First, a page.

Tracking users via Browser Fingerprinting

Published Jan. 7, 2020, 5:12 a.m. by Admin

User privacy on the web is under constant threat nowadays. Newer and more effective tracking methods are far more common than they used to be and their rate of deployment is only increasing. In 2020 virtually everything you do online is monitored and even used against you in some way.

This post will focus on explaining the basics of browser fingerprinting, one of the most effective and advanced tracking methods used in the modern web capable of identify users across several websites even if they are behind a proxy or VPN.

What is browser fingerprinting?

Essentially what fingerprinting boils down to is collecting information from a remote device so that it can be identified later. This information can be used to fully or partially identify users even if they have cookies disabled. Whenever you connect to a website via your laptop, phone, or any other device you are sending information about yourself to that site automatically. And if said browser has JavaScript enabled then the accuracy of these fingerprints are increased substantially.

Simple fingerprinting

The most straightforward type of browser fingerprinting is HTTP fingerprinting.

What is an HTTP request?

Whenever your browser has to fetch a resource from a server it usually has to perform an HTTP request such as GET request. In this case the server is the website you are requesting data from and the resource can be something arbitrary like images, videos, audio files, HTML documents...

Each HTTP request includes a head and a body. The head of an HTTP request contains crucial data such as what encodings your browser supports, browser version, operating system, language, and more. The body of the request contains the resources you're trying to access such as images or videos. If you're submitting data to a server the body of the request could be something like form field input, or a file you are uploading.

Here is an example of a very simple HTTP request and response from the host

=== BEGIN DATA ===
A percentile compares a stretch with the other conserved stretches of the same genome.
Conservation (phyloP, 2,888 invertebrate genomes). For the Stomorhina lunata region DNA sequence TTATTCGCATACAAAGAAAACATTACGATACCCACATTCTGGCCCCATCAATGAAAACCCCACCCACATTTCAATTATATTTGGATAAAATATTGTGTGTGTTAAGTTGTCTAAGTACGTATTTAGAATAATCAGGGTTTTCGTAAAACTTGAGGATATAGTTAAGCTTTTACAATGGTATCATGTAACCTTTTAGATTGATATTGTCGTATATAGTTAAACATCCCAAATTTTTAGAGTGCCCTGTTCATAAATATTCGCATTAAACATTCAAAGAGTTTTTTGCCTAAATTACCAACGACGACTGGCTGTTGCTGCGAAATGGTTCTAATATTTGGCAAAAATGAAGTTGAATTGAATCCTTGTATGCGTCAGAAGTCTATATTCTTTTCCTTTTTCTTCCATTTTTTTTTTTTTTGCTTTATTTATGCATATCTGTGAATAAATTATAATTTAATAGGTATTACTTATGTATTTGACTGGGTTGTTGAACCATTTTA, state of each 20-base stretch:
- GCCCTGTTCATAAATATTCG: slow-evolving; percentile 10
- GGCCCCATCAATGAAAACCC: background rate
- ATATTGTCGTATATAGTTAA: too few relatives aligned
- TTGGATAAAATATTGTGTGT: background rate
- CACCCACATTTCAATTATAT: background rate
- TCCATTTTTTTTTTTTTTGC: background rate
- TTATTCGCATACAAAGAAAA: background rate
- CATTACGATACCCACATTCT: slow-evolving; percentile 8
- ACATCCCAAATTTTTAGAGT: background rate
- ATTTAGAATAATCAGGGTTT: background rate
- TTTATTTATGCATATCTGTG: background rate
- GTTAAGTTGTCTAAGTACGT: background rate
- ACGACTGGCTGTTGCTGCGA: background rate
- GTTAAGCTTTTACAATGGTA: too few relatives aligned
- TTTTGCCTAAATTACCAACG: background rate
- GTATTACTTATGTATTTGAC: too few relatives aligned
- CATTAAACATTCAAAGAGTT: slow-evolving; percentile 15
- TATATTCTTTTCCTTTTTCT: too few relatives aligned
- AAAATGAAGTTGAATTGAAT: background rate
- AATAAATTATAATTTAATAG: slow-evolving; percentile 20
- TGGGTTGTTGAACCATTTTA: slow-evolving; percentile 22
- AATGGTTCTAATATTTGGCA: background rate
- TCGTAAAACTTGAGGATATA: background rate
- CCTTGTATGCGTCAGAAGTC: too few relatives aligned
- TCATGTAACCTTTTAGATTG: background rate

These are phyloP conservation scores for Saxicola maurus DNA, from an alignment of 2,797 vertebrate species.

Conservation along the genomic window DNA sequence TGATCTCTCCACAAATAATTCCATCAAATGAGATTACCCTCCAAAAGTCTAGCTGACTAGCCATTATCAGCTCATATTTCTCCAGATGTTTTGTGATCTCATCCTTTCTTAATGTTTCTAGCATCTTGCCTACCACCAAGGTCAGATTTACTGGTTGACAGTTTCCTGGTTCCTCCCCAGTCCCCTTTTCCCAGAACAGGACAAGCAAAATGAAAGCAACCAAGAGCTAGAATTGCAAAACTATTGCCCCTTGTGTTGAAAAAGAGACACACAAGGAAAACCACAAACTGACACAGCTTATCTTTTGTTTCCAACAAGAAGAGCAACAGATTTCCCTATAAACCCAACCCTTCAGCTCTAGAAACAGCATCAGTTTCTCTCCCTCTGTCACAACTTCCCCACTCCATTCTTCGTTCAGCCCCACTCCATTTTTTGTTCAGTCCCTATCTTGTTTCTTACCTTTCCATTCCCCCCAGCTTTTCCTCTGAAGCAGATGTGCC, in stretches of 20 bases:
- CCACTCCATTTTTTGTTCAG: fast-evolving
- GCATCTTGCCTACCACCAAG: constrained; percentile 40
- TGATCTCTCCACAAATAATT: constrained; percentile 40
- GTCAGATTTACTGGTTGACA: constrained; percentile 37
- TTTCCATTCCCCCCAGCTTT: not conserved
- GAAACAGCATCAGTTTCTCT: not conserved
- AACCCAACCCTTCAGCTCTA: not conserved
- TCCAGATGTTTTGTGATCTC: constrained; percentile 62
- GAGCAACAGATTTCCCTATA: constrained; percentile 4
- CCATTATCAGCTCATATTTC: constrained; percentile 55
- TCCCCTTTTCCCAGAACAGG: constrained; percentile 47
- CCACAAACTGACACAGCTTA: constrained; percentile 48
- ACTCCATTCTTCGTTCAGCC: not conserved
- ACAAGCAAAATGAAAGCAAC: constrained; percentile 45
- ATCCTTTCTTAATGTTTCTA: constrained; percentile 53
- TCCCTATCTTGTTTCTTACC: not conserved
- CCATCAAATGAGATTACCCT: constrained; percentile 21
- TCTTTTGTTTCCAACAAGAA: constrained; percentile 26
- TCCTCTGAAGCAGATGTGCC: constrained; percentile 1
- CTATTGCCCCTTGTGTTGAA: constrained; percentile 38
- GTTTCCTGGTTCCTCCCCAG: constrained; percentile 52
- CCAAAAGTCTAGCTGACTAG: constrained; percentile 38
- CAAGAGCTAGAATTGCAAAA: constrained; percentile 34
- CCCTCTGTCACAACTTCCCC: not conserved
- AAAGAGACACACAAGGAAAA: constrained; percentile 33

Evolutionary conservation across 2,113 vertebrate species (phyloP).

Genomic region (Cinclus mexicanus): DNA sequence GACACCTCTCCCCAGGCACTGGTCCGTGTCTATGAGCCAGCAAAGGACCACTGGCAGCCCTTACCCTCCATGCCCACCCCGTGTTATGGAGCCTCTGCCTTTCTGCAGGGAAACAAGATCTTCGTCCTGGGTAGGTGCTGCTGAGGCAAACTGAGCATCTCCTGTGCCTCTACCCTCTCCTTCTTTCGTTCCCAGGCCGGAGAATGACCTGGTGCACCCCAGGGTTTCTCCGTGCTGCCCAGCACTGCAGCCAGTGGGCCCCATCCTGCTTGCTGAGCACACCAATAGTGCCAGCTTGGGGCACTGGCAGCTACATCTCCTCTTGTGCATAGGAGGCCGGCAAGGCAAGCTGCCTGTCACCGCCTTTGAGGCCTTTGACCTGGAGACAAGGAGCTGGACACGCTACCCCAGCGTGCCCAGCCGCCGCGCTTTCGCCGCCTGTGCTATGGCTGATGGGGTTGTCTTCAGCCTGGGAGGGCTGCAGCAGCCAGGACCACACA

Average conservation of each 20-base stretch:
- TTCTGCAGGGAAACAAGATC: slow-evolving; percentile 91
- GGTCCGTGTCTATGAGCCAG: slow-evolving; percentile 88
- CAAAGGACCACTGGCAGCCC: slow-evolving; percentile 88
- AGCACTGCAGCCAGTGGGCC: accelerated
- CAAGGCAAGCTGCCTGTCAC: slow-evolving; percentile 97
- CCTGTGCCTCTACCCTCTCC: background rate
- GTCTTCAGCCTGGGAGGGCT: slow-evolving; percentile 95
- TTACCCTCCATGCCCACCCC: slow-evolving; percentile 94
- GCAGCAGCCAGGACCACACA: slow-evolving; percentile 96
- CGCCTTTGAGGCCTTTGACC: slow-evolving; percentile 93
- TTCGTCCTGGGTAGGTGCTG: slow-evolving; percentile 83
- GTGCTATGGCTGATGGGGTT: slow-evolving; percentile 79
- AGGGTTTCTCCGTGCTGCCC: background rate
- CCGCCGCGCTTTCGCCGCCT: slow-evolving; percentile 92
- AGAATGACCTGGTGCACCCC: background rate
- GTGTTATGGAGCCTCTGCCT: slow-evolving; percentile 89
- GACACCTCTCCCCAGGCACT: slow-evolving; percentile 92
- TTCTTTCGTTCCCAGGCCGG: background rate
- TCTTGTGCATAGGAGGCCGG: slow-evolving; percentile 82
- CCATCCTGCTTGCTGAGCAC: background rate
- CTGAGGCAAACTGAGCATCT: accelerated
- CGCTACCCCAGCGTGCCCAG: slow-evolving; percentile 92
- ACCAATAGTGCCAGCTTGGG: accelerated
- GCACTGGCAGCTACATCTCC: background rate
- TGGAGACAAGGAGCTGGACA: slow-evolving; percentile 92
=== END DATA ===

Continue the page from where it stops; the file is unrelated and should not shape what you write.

GET HTTP/1.1 Host: User-Agent: Mozilla/5.0 (Linux x86_64; rv:71.0) Gecko/20100101 Firefox/71.0 Accept: text/html,application/xhtml+xml,application/xml;q=0.9,*/*;q=0.8 Accept-Language: en-US Accept-Encoding: gzip, deflate, br DNT: 1 Connection: keep-alive Upgrade-Insecure-Requests: 1 If-Modified-Since: Sun, 29 Dec 2019 04:10:14 GMT If-None-Match: "5e082726-613f" Cache-Control: max-age=0


HTTP/1.1 200 OK Server: GWS Date: Tue, 31 Dec 2019 06:41:26 GMT Last-Modified: Sun, 29 Dec 2019 04:10:14 GMT Connection: keep-alive ETag: "5e082726-613f"


Now what most basic fingerprinting software would do is take the HTTP headers of your initial request (ie: User-Agent, Accept, Accept-Language, Accept-Encoding, DNT) and concatenate their values together so that it can hash the result. This incredibly simple process can immediately narrow down your browser from millions of possible users to thousands.

However this form of fingerprinting is fairly simple and can be unreliable to sites with a high traffic volume as multiple users could end up with the same hash, especially when it comes to mac users and iOS devices. Therefore this method is usually used in conjunction with other more advanced fingerprinting techniques that will be discussed below.

Hardware fingerprinting

Hardware fingerprinting is what you should be worried about as they're far more accurate then HTTP fingerprinters and can vary greatly or even be embedded directly into the websites functionality making them harder to identify. On top of that most are even able to work in conjunction with each other increasing their reliability. The following more advanced techniques are more then capable of identifying specific users even without you having to log in or have cookies enabled.

Canvas fingerprinting: